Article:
To see healthy children of two or three walking, crouching, running or simply sitting on a stool is to observe creatures that have an intuitive awareness of good, physiologically efficient posture: they are in balance, their centre of gravity is stable in their pelvis, and their head/neck/torso relationship is in dynamic alignment. But over time – under the influence of various elements of their environment, such as diet, emotional or physical distress, or the myriad unconscious choices about how they want to appear that children and adolescents will make as their bodies and minds grow – the instinctive awareness of the healthy body can become numbed. Stubbed toes teach us not to swing our legs so freely. Teasing or other forms of social pressure can cause us to want to shrink or puff up. Fashion magazines teach us to hold in our stomachs and thrust our hips forward. The body is a sponge; it absorbs all of these influences and holds on to them for a long time. As a result, we can literally become ignorant of the knowledge our bodies were born with: knowledge of how the body feels when it is balanced, knowledge of where our centre of gravity is, and knowledge of how the spine works to support and sustain the dynamic relationship between the head, neck and torso. This kinaesthetic knowledge is vital for the Vocal Arts.

Thankfully, if we listen to our bodies, we can become resensitized to the messages they are giving us, and we can reinforce our instinctive knowledge with more conscious awareness. A number of body practices can achieve this reawakening, but our experience has led us to use a combination of Alexander Technique, Qi Gong (or Chi Kung) and Yoga. Alexander Technique is a programme of physical and mental training created by the Australian actor and voice teacher, F.M. Alexander, and it is founded in the principle that the way we use our body affects the way it functions. By focusing on simple activities like standing, sitting and breathing, Alexander Technique encourages conscious awareness of muscular tensions and behavioural habits in order to develop an improved use of the body. Qi Gong is a Chinese system of exercises designed to unblock energy within our bodies and develop ‘internal strength’ (Chuen 1991). Again, through simple activities like standing, breathing and stretching, it encourages the release of mental and physical tensions in order to increase the healthy functioning of mind and body. Yoga is an Indian system of exercise and meditation which was originally designed to achieve spiritual union with the Absolute. Today, particularly in the West, its focus on postural stretches and breathing is often used to reduce stress and improve physical and mental fitness. These practices help attune us to what has been called our ‘sixth sense’ – proprioception, or the kinaesthetic awareness of our body’s state of balance, its posture and the muscular activity we use to move through space. As we learn to listen to this kinaesthetic sense, we can become aware of how the head can balance on top of the spine, how the whole body can be aligned to achieve a sense of ease and energy, and how we can use muscles efficiently to enhance our movement potential.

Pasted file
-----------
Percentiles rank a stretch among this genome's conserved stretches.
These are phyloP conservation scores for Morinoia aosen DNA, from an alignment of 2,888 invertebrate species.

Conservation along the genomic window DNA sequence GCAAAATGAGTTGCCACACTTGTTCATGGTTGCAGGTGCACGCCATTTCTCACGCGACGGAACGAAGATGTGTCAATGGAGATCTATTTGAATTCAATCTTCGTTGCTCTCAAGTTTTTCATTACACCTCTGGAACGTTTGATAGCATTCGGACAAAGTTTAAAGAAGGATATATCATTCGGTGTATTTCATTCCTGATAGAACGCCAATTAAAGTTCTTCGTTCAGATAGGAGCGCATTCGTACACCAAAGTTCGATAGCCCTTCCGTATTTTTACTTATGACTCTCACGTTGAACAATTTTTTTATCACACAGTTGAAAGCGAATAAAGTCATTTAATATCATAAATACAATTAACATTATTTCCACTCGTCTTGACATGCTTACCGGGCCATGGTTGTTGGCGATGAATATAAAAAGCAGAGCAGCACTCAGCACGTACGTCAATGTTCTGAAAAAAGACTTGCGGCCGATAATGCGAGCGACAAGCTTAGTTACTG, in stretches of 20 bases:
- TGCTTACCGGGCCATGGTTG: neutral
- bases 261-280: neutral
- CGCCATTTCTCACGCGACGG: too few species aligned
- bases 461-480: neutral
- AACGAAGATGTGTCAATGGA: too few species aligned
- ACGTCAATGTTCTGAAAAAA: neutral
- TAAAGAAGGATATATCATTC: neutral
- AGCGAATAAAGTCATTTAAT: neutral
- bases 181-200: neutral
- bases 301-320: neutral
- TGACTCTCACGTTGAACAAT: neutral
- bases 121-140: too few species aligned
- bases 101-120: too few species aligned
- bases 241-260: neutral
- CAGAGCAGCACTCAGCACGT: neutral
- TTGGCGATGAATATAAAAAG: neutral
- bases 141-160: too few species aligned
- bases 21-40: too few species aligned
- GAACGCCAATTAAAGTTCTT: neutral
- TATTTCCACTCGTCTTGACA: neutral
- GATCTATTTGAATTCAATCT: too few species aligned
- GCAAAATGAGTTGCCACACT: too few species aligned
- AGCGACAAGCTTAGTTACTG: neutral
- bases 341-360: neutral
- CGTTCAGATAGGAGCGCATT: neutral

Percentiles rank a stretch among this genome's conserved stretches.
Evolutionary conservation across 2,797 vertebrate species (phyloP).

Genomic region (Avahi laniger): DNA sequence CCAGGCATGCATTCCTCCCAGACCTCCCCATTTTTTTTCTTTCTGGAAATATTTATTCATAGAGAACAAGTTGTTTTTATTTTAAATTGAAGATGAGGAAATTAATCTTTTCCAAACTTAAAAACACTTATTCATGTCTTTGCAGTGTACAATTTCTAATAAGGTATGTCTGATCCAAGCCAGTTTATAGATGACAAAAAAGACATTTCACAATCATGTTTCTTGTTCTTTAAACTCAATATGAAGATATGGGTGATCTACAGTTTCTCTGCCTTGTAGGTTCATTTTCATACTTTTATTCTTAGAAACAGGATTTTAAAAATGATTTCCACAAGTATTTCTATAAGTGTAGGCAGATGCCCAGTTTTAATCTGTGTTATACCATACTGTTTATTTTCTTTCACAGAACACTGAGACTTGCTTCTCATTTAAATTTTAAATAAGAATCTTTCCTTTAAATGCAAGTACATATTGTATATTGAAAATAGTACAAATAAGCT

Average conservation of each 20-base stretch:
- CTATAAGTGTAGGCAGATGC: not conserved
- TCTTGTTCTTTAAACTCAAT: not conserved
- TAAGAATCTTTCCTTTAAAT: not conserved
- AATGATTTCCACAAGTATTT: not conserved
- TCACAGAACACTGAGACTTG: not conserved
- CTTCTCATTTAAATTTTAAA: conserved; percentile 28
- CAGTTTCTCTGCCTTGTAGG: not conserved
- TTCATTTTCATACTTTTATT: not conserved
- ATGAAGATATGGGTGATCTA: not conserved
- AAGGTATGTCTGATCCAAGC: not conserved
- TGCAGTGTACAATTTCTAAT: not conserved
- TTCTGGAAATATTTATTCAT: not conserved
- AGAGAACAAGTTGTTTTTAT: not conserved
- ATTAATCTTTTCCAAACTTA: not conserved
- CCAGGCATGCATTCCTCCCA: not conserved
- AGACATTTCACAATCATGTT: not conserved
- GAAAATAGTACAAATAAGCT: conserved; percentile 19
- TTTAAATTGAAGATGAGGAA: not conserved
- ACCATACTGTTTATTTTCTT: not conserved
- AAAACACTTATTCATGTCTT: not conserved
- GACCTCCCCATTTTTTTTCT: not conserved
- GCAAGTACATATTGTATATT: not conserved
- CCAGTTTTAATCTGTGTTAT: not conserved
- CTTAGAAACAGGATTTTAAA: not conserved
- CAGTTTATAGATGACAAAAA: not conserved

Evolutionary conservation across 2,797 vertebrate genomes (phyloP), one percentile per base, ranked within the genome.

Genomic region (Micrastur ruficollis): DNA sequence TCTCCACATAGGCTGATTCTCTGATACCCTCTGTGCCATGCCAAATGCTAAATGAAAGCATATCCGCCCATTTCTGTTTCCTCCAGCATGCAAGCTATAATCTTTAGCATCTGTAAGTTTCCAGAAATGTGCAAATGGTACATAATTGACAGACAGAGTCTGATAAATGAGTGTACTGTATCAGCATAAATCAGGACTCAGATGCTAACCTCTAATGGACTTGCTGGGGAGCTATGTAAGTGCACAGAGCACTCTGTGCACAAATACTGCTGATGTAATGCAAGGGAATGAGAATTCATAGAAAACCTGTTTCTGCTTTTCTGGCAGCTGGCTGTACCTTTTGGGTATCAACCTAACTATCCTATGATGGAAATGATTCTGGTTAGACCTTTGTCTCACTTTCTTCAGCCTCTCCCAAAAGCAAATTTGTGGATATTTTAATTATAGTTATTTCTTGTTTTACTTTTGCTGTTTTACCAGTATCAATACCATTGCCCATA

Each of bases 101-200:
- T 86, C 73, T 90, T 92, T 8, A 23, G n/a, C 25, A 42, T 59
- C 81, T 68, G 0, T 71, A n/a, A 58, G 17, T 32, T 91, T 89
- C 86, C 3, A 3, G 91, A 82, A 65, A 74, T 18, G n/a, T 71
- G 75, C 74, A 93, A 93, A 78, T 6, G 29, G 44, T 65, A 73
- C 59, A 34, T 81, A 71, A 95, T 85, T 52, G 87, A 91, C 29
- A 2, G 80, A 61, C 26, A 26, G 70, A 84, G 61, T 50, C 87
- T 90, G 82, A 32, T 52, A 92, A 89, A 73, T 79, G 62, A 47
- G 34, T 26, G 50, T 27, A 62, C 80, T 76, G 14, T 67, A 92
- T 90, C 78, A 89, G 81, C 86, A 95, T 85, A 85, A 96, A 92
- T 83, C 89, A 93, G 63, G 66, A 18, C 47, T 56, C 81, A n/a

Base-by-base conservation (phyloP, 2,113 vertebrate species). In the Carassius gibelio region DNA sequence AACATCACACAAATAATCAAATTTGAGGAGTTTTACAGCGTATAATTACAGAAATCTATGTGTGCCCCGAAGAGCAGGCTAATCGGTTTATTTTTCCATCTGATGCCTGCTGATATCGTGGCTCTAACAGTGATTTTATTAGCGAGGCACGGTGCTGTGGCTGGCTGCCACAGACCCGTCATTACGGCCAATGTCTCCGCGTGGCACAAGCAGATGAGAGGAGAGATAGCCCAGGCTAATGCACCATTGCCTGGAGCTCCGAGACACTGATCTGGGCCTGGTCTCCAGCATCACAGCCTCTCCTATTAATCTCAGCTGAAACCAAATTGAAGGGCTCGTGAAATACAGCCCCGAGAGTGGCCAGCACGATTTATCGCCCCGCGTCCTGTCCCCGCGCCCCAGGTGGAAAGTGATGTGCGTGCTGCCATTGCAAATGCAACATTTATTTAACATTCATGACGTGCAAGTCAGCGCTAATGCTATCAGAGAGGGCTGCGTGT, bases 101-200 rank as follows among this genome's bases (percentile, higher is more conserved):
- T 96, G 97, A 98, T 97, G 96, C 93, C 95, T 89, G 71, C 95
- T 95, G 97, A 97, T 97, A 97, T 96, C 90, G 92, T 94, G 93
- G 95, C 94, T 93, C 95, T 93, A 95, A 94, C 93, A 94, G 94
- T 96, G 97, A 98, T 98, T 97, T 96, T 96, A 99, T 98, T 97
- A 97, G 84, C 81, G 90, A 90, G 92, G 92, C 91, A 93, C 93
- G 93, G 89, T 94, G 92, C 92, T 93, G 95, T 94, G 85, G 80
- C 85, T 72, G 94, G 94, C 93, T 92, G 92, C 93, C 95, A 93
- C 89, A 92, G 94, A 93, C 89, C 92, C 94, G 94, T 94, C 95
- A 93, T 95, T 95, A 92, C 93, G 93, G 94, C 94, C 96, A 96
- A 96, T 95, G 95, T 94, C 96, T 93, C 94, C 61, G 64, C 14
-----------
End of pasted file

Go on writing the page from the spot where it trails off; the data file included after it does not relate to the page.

Of particular importance for our vocal practice is the spine. The spine consists of four main sections, all of which are intimately related to areas of the body responsible for producing the voice: there are the seven cervical vertebrae which make up the neck and connect with the voice and speech organs in the head, throat and larynx; there are the twelve thoracic vertebrae to which the ribs attach, and which are thus connected to the lungs and respiratory muscles in the chest; there are the five lumbar vertebrae in the small of the back to which respiratory muscles of the diaphragm and abdomen attach; and there are the five fused vertebrae of the sacrum – the base of the spine – which attaches to the pelvis and so relates to the deep breathing muscles of the abdomen and the pelvic floor. These four sections (plus the coccyx, our vestigial tail bone) create a sequence of gentle curves in the spine that make a dynamic whole. Distortions of these curves, however, will have an immediate effect on the voice. Too pronounced a curve in the lumbar area, for example, or a collapse in the thoracic vertebrae will affect the management and capacity of breathing. Likewise, if the neck is twisted or shortened, the functioning of the vocal muscles in the larynx will be impaired and the size and shape of the vocal resonators in the throat and head will be diminished.

Efficient alignment of the spine, or good posture, may feel odd to you at first. However, as Kristin Linklater has pointed out in her seminal book Freeing the Natural Voice (1976, revised 2006), what feels familiar may not actually be what is natural – that is, what your body would do if it had not been subjected to stress, strain and habit. Good posture can also make you feel vulnerable. Many postural habits are acquired in response to self-consciousness – about one’s height, one’s weight, one’s body shape, etc. So, raising your head or letting your abdominal muscles relax or bringing your shoulders back may make you feel very exposed. It’s okay to feel that way, but it’s also important that you have the courage to stick with it. The work of this chapter is not only physical. As you explore what it means to become more released, relaxed and aligned, you will also have the opportunity to discover what it is to be more present in your body and more accepting of your whole self. This will make it possible and safe for you to transform as an actor, thereby becoming a more powerful teller of stories.

The Vocal Arts Workbook: A Practical Course for Developing the Expressive Actor’s Voice is now available via